There are two playa lakes located on the southwest section of Segment B. “The location of the lakes caused temporary delays because we had to drain it ourselves in order to proceed with the work on the project,” Chappell said. One of the lakes, which has a bridge built over it, experienced some flooding that delayed work on that part for three months. However, crews continued to work on other parts of the project while the flooding went down.

Another environmental issue involved the Amarillo Helium Plant. The plant opened in 1929, at which time it was the world’s only helium production facility. It closed in 1996. According to TxDOT, the plant “was previously determined eligible for listing in the National Register of Historic Places for its association with the federal government’s helium program as the headquarters and primary research laboratory.”

How is this relevant to the SL 335 project? As part of TxDOT’s Memorandum of Agreement for right of way acquisition for the overpass, TxDOT worked with a variety of stakeholders to preserve the story of the helium plant, conducting public involvement and educational campaigns. The highway is adjacent to the plant.

Finally, there is the Texas black-tailed prairie dog. According to the Texas Parks and Wildlife Department, “black-tailed prairie dogs ... are an important part of the grassland ecosystems found in the western portions of Texas. ... A variety of threats have reduced numbers of prairie dogs from the vast numbers reported in Texas from the early 20th century. ... Potential threats include conversion of habitat to other uses.”

The prairie dogs in and around Segment B made construction more complicated. “Prairie dogs were relocated from east of the helium plant to another safer location for them,” Chappell said. To do so, TxDOT hired Lynda Watson, a professional prairie dog relocator to capture and relocate a colony of prairie dogs to a ranch 100 miles away.

Benefits of a Local Contractor
The contractor on all four subsegments of Segment B is Allen Butler Construction, Inc. (ABCI). TxDOT’s Amarillo District had never worked with ABCI before their work on SL 335. 

ABCI is a local contractor, and they are based out of the Texas Panhandle. They hired people from the local workforce for their crews. “As a local contractor, accepting them onto the project saved on travel time and various expenses,” Chappell said. “ABCI had a familiarity with the area and project as they worked on the first segment of B-1.”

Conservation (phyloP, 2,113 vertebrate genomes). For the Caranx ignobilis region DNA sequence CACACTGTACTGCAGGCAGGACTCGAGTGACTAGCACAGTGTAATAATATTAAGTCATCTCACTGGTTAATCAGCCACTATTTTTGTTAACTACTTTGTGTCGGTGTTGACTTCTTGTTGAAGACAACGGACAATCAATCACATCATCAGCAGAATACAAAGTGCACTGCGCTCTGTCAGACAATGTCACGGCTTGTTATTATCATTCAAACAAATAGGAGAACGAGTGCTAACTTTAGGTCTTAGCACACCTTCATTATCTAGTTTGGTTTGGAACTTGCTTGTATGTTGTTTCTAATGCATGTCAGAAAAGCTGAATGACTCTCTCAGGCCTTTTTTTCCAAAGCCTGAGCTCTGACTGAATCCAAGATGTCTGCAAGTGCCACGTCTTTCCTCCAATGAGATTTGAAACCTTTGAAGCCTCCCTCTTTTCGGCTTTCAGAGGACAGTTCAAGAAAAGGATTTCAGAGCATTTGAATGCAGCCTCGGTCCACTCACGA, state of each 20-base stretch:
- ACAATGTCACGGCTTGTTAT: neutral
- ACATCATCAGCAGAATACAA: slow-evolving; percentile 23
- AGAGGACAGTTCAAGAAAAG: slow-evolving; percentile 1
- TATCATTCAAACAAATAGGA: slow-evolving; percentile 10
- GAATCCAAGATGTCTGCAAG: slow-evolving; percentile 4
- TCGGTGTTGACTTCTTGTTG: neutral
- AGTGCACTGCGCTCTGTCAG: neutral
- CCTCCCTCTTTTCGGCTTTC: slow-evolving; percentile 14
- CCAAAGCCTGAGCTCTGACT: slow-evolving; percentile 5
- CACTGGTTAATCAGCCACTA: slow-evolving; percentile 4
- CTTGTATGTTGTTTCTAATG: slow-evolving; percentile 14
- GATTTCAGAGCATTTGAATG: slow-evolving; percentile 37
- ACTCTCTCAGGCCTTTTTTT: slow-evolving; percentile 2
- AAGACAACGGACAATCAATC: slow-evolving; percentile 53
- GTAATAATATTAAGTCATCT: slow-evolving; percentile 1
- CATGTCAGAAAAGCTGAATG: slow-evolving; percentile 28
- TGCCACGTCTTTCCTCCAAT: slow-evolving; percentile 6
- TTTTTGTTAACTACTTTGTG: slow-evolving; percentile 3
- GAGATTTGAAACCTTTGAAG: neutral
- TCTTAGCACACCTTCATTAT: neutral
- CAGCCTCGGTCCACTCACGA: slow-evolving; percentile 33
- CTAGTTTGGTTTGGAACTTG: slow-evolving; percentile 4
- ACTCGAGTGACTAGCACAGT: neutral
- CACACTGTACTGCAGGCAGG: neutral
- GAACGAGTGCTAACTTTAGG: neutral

The budget for the entire SL 335 was expected to surpass $1.5 billion. Segment B had a budget of just over $165 million. Chappell said that the project is currently on budget and credits a close working relationship with ABCI. “We’ve kept constant communication on any sort of change with ABCI, and that has helped keep us on budget. Having ABCI as a local contractor also contributed to us staying on budget, as it eliminated outside costs to help get the project done.” 

The project is being financed through a combination of federal and state funds.

While the overall SL 335 project is years away from completion, Segment B of SL 335 will wrap by the end of 2024. It will improve travel in and around Amarillo and the Panhandle area. The improvement is particularly important due to the increasing population and traffic counts in Amarillo.

“SL 335 will increase mobility and connectivity around the city by relieving the traffic congestion on I-27, I-40, and through downtown,” Chappell said.

The improvements are expected to enhance the quality of life in the area, facilitate smoother commutes, and support local economic growth.

Project Partners/Personnel
  • Owner: Texas Department of Transportation
  • General Contractor: Allen Butler Construction, Inc., Ransom Canyon, Texas
  • Designers: HNTB Corporation, New York, New York (B-1 Phase 1); JMT, Hunt Valley, Maryland (B-1 Phase 2); HDR, Omaha, Nebraska (B-2 Phase 1); Huitt Zollars, Dallas, Texas (B-2 Phase 2)
  • Project Managers: George T. Diamond, PE (B-1 Phase 1); Ryan Friesenhahn, PE (B-1 Phase 2); Patrick Nugent, PE (B-2 Phase 1); Ryan Travis Milakovich, PE (B-2 Phase 2)